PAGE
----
Northeast 65th, the east-west thoroughfare that strings together Green Lake, Ravenna, Bryant, Hawthorne Hills, and Wedgwood, is a friendly place for neighborhood restaurants.

The clientele is generally local and not terribly demanding, as they would be for dinner in a destination neighborhood like Capitol Hill. There's a Duke's over by the lake along with Greenlake Alehouse and Perché No; as you head east, there's Da Pino and Bai Pai, there's newcomers Salare and Wataru, and, for about a decade, a modest Italian spot called Casa d'Italia, operated by Anthony and Angeli Donatone.

When the Donatones closed Casa d’Italia and moved on to other ventures, a lot of people came sniffing around: a simple main room with the kitchen in one corner and a patio out back, the sort of spot a hardworking chef could run on their own, with maybe a dishwasher or a busser or a part-time waiter. And the guy who came up with the winning bid to do just that was Abel Hadjal.

Born in the Atlas mountains of Algeria and trained as a cook in Vicenza, in the plains of northern Italy, Hadjal had by early 2013 spent over 15 years in the US. He'd made the rounds of kitchens in Pioneer Square's Little Italy and now, on his own, he pulled together menu elements from across the Mediterranean. Italy, to be sure, but also France and Spain. Also Greece, the Middle East, and North Africa. There would be osso buco and paella and polenta; tortellini and gnocchi and couscous and cioppino.

You could not ask for a more outgoing owner. Hadjal, whom everyone calls Abe, wears a jaunty white chef's cap and a bright red coat; his cheerful demeanor is irresistible. He has opted to name his place Le Zouave, paying honor to the specialized units of North African soldiers who fought in the French army before Algeria's independence in 1962. There were red-jacketed Zouave units in the American civil war as well, fighting ferociously alongside the Union soldiers. Nowadays, “faire le zouave” in French means to “play the clown.”

With all of this preamble comes now the time of reckoning, and it pains me to write this: I would have hoped for better.

The food is bland and tentative, without the conviction of flavor. Hadjal seems either unwilling or unable to challenge his clients' palates. The sautéed mussels, normally a foolproof starter, should require nothing more than a bit of chopped onion and a splash of white wine, but they had so little flavor that I was reduced to adding salt to the mollusks. The couscous was similarly bland, accompanied by a half-pound slab of rubbery chicken breast. The lamb osso buco was properly moist (though it too needed salt), accompanied by tough gnocchi garnished with a glutinous cheese topping. By the time I got to the tiramisù, I knew what to expect: ladyfingers laced with flavorless pastry cream without a hint of coffee or Marsala.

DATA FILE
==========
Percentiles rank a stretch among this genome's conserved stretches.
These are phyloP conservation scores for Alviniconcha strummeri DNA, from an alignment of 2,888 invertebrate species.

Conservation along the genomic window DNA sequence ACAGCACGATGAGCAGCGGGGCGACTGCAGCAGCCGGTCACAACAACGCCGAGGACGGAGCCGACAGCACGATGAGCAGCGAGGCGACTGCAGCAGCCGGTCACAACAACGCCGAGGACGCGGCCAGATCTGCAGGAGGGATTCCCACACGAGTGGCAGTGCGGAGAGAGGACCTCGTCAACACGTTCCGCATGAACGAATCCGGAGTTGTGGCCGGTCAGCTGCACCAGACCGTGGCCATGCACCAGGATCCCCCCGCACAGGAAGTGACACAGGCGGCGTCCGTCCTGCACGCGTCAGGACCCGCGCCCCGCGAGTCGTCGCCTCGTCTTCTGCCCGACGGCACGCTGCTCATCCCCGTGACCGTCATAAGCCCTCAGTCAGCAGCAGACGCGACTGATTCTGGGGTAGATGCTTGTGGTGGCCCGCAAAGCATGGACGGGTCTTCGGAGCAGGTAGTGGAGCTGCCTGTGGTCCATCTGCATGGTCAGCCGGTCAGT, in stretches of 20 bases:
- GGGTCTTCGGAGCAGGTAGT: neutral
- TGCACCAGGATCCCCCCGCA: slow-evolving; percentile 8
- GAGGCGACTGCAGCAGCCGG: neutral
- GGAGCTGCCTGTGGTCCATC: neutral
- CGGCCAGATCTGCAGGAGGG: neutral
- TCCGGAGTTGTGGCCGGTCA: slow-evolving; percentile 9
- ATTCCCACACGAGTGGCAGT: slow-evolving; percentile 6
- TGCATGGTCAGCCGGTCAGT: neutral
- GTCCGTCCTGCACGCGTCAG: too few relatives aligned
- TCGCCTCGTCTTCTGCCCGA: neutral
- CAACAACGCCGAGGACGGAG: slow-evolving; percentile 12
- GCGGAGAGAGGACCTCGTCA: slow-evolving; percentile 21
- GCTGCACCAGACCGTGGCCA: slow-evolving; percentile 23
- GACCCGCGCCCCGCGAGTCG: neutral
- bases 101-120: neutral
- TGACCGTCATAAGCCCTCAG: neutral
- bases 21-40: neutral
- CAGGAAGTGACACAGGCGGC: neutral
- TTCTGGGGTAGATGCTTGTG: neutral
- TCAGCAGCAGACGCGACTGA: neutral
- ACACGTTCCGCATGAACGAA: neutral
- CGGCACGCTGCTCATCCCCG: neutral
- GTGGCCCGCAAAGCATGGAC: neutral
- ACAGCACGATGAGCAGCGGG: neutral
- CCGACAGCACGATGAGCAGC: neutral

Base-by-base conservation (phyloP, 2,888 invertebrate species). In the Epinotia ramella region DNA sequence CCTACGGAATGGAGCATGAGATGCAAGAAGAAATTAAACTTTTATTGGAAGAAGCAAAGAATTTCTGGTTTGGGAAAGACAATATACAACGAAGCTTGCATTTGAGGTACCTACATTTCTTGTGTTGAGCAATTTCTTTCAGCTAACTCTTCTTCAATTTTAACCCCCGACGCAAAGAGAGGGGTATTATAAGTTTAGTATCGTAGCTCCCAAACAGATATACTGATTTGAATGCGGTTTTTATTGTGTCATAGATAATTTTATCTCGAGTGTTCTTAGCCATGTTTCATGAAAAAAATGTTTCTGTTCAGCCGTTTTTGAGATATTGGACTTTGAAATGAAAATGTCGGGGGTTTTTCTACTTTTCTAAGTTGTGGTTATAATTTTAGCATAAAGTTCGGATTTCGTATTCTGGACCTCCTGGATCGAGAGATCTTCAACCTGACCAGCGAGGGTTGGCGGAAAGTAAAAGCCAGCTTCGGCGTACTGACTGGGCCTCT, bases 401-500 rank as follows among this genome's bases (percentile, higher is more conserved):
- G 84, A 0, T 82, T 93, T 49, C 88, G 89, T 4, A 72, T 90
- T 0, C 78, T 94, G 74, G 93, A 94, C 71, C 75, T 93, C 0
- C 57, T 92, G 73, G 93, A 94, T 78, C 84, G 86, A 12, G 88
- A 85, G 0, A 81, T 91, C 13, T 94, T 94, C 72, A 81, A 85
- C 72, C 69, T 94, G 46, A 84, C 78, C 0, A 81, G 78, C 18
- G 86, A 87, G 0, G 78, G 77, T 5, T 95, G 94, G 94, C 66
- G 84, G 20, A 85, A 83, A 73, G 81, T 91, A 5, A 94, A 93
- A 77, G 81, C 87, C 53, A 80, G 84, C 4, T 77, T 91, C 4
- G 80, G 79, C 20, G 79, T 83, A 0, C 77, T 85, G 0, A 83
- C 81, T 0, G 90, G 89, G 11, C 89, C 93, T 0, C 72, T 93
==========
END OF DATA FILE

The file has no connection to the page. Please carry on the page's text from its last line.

The positive side of Le Zouave, aside from the good cheer of its proprietor, are its low prices and large portions. On a cold and blustery night, that might be enough. But if you want the bustle of a genuine neighborhood French bistro, go to Café Presse on Capitol Hill. For a real Italian dinner with homemade pasta prepared by a real Sicilian mamma, go to Mondello in Magnolia. For North African, there's a whole street of Ethiopian restaurants in Little Addis Ababa, along East Jackson.

And let me close with a word or two in defense of salt. There's a reason athletes rehydrate with sports drinks: to restore a balance of electrolytes. But the reason that doctors used to recommend a low-salt diet is that there's so much sodium in industrial food that it can affect the heart. The only long-term effort to reduce salt intake, in Scandinavia a decade ago, produced no reduction whatsoever in coronary disease.

The salt shaker in your kitchen and on your table is not the problem, The problem is the salt that's in the cans and boxes of processed “food” you warm up in the microwave, and in the industrial sludge you eat in fast-food restaurants. All that stuff has way too much salt. You may think you're eating a healthy breakfast if you're putting unsalted butter on whole wheat toast, but there's a good chance you're ingesting 400 milligrams of sodium nonetheless, whereas a boiled egg, even when it's liberally sprinkled with salt, will cost you less than 100.

Salt is not the enemy. Salt is good for you. Human bodies need salt; the cardiologists have finally admitted as much. Good grief. It's not "salt" or "sodium" that kills ya, it's the sewage.

Ronald Holden is a restaurant writer for Pacific Publishing. His new book about the history of local food and drink, “Forking Seattle,” was published in September, and is available on Amazon.com